What was it about Elisha that made her recognize him as a man of God? He was most likely quite different from the prophets of Baal, or others who pretended to a life of piety but were often degenerate. This was a time when a righteous man was not often found, and I suspect that the spirit of Elijah—that had come upon Elisha when the chariots of fire had taken Elijah away—was manifested in the demeanor of the prophet. It could be that word had gotten around how Elisha had assisted the widow, and people would assume that a prophet with power and connections to God like that could have been very wealthy if he could perform those kinds of things, but clearly, he lived modestly. Because of this the wealthy woman wanted to be a blessing to this godly man of humility.

Elisha decides to try and understand the motivation of the woman and asks her what she would like him to do for her. Is she receiving him in honor as a prophet or is she seeking to benefit from the fact that he is a prophet? Again, perhaps she has heard how Elisha was a blessing to the widow. So, he offers to speak to the king on her behalf or to the commander of the army if she needed protection.

Elisha, although not extremely popular with King Jehoram, the son of Ahab, the king of Israel, had helped the king defeat the enemies of Israel and therefore would have the right to ask for the king’s favor. The kings were often wary of the prophets because you never knew what they were going to say next. Elisha could have arranged for the Shunammite woman and her family to come up in the world socially and to possibly eat at the king's table or benefit from the power and authority of the king.

She responds with humility that she is content with what she has and prefers to live among her own people and requires nothing additional, even though she lacked the one thing that would bring her the greatest happiness: a son. Elisha’s servant informs him that she is barren and has no son. This is not only a matter of shame in that culture but would also mean that if her husband were to die, she would have no son to care for her and could end up in poverty like the widow in the first part of chapter 4.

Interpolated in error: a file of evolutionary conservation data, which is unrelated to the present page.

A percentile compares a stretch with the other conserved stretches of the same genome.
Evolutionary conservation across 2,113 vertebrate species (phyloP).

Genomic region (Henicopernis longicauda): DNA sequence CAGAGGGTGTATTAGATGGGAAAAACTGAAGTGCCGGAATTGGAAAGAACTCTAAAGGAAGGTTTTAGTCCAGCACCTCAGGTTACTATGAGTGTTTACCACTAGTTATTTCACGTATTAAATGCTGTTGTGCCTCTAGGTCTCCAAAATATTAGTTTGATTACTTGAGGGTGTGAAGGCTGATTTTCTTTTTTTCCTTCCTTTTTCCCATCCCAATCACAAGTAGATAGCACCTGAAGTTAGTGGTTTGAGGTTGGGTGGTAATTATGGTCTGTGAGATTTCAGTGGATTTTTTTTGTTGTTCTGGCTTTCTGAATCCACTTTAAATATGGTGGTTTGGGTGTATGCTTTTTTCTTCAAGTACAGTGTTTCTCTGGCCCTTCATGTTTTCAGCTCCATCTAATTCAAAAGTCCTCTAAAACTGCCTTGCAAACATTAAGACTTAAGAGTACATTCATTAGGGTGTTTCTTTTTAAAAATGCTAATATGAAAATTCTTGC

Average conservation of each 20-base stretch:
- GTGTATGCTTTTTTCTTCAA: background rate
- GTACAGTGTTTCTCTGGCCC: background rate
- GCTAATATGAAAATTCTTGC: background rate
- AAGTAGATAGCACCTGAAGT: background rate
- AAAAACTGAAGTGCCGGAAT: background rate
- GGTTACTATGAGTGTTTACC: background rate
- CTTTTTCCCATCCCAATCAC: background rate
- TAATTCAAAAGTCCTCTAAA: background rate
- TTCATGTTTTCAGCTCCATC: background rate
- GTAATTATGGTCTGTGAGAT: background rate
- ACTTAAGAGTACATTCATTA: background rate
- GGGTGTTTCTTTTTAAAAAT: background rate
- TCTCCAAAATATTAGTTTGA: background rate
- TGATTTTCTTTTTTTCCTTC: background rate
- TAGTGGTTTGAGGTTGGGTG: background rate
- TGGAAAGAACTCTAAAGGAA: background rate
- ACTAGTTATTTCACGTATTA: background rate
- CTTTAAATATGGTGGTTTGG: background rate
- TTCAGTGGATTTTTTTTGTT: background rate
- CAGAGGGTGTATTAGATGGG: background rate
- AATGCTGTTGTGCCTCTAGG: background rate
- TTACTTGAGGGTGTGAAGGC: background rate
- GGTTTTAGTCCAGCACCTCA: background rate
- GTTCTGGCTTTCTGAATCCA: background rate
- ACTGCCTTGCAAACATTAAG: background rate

Elisha hears from God and goes to the woman and tells her that she will have a son by that same time next year and her response shows the sensitivity and shame of being barren. She asks Elisha not to raise her hopes of something that could never happen, but she conceives and the next year she does indeed give birth to a son.

When the child grew to the age where he was able to accompany his father in the fields, perhaps to play or help, he cries out, “My head, my head.” The father may have assumed that his son was likely suffering from the intense heat of that area, so he carries him into the house and gives him to his mother, and then returns to the field thinking that the child will be fine. Instead, he dies while being cradled on his mother’s lap. She carries him up to the room of the man of God and places her child on the bed of Elisha and closes the door. It’s what happens next that for me is the most amazing part of the story. Let me read to you 2 Kings 4:22–31,

Then she called to her husband and said, “Send me one of the servants and one of the donkeys, that I may quickly go to the man of God and come back again.” And he said, “Why will you go to him today? It is neither new moon nor Sabbath.” She said, “All is well.” Then she saddled the donkey, and she said to her servant, “Urge the animal on; do not slacken the pace for me unless I tell you.” So, she set out and came to the man of God at Mount Carmel.

When the man of God saw her coming, he said to Gehazi his servant,

Look, there is the Shunammite. Run at once to meet her and say to her, ‘Is all well with you? Is all well with your husband? Is all well with the child?’” And she answered, “All is well.” And when she came to the mountain to the man of God, she caught hold of his feet. And Gehazi came to push her away. But the man of God said, “Leave her alone, for she is in bitter distress, and the Lord has hidden it from me and has not told me.”  Then she said, “Did I ask my lord for a son? Did I not say, ‘Do not deceive me?’”  He said to Gehazi, “Tie up your garment and take my staff in your hand and go. If you meet anyone, do not greet him, and if anyone greets you, do not reply. And lay my staff on the face of the child.” Then the mother of the child said, “As the Lord lives and as you yourself live, I will not leave you.” So, he arose and followed her. Gehazi went on ahead and laid the staff on the face of the child, but there was no sound or sign of life. Therefore, he returned to meet him and told him, “The child has not awakened.”